Do your employees know what they’re actually worth? The numbers on their paycheques and where they stand against the market tell only part of the story.
There’s a big difference between paying people and investing in them. Salary is transactional; a fee for service. You make investments because you appreciate the value in something and sense it can grow. It’s a deeper commitment.
As part of recruitment, retention and overall motivation, sharing information on total investment can be critical. “It reinforces that your people matter. And they go the extra mile,” says Caroline Kugelmass, president of Excel Benefit Consulting in Calgary.
On top of the base wage, calculate everything that can be considered part of compensation: medical and dental benefits, other insurance, subsidies for wellness programs, health-care spending accounts, additional vacation days, etc. Also, look at perks (from free meals to free parking) and the cost of professional investments such as seminars, conferences and other training.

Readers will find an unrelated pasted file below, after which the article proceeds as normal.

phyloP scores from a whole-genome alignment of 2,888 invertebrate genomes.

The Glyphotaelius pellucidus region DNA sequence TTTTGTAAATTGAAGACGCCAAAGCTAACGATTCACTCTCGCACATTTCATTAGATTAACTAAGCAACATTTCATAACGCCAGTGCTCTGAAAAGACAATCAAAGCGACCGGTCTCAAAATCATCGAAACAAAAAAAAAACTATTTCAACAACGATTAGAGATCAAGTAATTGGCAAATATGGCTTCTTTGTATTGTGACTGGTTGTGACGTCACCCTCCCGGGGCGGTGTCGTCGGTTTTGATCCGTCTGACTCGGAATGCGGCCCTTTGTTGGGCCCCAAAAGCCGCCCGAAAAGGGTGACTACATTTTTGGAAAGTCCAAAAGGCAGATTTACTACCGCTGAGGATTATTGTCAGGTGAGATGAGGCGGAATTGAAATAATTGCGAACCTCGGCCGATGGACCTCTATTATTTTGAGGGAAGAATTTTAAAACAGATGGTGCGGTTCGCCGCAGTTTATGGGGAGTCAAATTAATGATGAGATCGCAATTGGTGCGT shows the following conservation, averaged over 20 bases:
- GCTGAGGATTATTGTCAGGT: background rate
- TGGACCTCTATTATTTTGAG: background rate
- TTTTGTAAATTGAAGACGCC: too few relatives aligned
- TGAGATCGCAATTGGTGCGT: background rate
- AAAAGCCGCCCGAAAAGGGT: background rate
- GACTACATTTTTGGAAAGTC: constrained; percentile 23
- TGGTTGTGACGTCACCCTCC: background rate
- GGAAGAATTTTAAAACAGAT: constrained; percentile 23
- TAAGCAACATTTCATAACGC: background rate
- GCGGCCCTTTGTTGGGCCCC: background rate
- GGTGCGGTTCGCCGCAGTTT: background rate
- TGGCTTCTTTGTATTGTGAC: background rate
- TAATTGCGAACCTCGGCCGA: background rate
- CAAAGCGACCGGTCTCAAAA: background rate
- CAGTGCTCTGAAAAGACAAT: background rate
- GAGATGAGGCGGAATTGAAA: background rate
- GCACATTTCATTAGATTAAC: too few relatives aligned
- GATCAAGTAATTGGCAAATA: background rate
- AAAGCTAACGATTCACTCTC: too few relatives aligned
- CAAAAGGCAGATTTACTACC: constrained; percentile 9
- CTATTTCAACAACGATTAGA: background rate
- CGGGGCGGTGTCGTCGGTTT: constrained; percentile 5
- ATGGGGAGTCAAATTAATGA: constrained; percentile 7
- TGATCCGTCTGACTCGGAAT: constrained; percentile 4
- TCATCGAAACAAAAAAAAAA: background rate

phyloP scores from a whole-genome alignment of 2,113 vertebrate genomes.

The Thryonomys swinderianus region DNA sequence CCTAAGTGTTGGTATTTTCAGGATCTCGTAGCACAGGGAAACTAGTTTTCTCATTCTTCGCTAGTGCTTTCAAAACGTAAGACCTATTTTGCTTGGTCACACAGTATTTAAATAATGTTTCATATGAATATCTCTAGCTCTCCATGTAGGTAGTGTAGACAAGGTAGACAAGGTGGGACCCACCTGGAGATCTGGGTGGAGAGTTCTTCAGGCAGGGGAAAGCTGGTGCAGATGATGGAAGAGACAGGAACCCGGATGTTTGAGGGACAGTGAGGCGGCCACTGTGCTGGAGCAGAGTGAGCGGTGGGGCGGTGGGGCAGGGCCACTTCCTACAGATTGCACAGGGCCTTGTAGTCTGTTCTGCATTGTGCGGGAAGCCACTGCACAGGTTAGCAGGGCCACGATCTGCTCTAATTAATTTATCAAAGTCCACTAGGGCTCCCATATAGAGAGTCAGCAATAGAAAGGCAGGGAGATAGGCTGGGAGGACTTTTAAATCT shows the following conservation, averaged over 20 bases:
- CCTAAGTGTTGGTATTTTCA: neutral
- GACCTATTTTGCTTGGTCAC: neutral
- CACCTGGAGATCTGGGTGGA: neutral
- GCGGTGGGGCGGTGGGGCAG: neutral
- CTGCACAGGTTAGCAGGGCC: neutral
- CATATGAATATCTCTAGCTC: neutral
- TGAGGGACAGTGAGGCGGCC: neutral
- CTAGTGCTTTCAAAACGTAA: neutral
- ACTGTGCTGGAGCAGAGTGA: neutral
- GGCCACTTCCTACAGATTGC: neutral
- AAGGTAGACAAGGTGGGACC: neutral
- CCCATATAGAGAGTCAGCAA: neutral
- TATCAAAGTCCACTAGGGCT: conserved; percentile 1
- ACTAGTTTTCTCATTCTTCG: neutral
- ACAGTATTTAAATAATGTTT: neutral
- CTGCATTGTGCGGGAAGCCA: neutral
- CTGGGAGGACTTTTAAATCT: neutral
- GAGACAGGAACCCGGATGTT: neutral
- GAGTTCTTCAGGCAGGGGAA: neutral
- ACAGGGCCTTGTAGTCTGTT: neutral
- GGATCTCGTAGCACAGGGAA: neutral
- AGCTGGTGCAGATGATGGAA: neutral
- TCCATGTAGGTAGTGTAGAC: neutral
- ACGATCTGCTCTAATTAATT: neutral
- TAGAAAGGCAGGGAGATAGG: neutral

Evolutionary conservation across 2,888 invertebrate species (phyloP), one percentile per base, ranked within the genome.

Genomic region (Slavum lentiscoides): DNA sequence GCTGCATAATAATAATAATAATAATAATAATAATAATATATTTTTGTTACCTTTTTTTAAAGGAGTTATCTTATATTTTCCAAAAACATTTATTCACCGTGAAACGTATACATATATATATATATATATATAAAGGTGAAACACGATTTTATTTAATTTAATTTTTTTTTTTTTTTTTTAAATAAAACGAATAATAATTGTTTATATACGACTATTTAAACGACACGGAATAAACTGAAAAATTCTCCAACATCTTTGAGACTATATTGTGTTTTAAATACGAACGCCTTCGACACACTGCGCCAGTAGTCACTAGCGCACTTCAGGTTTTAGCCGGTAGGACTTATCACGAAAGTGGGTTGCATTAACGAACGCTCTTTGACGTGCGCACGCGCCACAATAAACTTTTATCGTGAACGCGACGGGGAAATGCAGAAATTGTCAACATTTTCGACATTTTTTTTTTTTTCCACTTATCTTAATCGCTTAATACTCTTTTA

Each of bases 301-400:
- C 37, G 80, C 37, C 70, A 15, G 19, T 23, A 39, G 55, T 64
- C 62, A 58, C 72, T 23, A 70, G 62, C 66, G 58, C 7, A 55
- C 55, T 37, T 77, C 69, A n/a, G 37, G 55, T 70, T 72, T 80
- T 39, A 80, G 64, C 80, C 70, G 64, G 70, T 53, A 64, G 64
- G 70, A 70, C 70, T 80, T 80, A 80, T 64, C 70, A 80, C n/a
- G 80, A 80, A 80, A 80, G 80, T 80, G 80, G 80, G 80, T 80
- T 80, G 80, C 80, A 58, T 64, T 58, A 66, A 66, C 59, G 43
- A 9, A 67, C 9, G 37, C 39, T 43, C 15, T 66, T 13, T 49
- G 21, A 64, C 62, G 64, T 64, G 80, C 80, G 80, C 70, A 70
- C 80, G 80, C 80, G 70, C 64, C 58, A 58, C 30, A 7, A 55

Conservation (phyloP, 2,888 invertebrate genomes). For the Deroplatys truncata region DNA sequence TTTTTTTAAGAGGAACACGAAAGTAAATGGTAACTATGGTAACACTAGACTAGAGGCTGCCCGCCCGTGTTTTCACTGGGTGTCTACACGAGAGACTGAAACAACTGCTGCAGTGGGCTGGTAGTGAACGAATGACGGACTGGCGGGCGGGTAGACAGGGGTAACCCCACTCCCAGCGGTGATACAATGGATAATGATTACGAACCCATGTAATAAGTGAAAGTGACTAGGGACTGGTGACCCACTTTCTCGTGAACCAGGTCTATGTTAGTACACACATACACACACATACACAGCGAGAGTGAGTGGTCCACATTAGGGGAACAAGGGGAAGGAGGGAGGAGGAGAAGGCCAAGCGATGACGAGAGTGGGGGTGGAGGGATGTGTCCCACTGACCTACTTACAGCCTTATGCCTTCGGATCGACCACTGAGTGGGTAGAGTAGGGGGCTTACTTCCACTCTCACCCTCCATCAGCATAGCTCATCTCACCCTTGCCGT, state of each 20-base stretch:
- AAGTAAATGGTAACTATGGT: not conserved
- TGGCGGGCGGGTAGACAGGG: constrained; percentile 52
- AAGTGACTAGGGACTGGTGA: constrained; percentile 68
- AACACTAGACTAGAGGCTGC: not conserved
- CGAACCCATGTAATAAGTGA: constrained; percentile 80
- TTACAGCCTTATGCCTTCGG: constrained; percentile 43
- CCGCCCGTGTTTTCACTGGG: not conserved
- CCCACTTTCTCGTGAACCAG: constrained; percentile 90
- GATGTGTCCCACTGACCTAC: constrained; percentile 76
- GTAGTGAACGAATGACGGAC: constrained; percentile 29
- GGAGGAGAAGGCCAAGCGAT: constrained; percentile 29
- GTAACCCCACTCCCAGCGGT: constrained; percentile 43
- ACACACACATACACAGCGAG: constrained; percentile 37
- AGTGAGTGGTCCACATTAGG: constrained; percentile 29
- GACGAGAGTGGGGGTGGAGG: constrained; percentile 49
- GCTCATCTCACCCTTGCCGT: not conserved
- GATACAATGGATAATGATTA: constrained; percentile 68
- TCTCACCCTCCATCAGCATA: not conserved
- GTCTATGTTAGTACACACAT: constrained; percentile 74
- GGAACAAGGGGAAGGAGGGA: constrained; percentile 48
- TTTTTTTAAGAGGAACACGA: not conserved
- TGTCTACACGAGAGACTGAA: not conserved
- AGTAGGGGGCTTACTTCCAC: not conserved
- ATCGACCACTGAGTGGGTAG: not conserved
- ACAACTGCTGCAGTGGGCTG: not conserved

Add it all up and the overall investment can easily equal 1030 per cent of salary, suggests Kugelmass. Communicating these calculations to staff (whether in compensation statements or as part of performance reviews) will provide a true picture of the value you place on them.
Knowing the numbers can make a huge difference. For instance, helping employees grow their skills and knowledge makes them a more valuable asset to the company. But it can also boost their own sense of worth to see what you’re devoting to their professional development.
Studies show a strong link between employee understanding of their compensation and satisfaction. HR staff and benefits advisors can crunch the numbers. What you spend on employees is not a cost but an investment. When employees understand that investment, they feel more invested. Assuming they love the work they do, why would they leave?
“If employees have a sense you care about them some of that is quantitative and some of that is an intrinsic feel it creates huge loyalty,” says Kugelmass.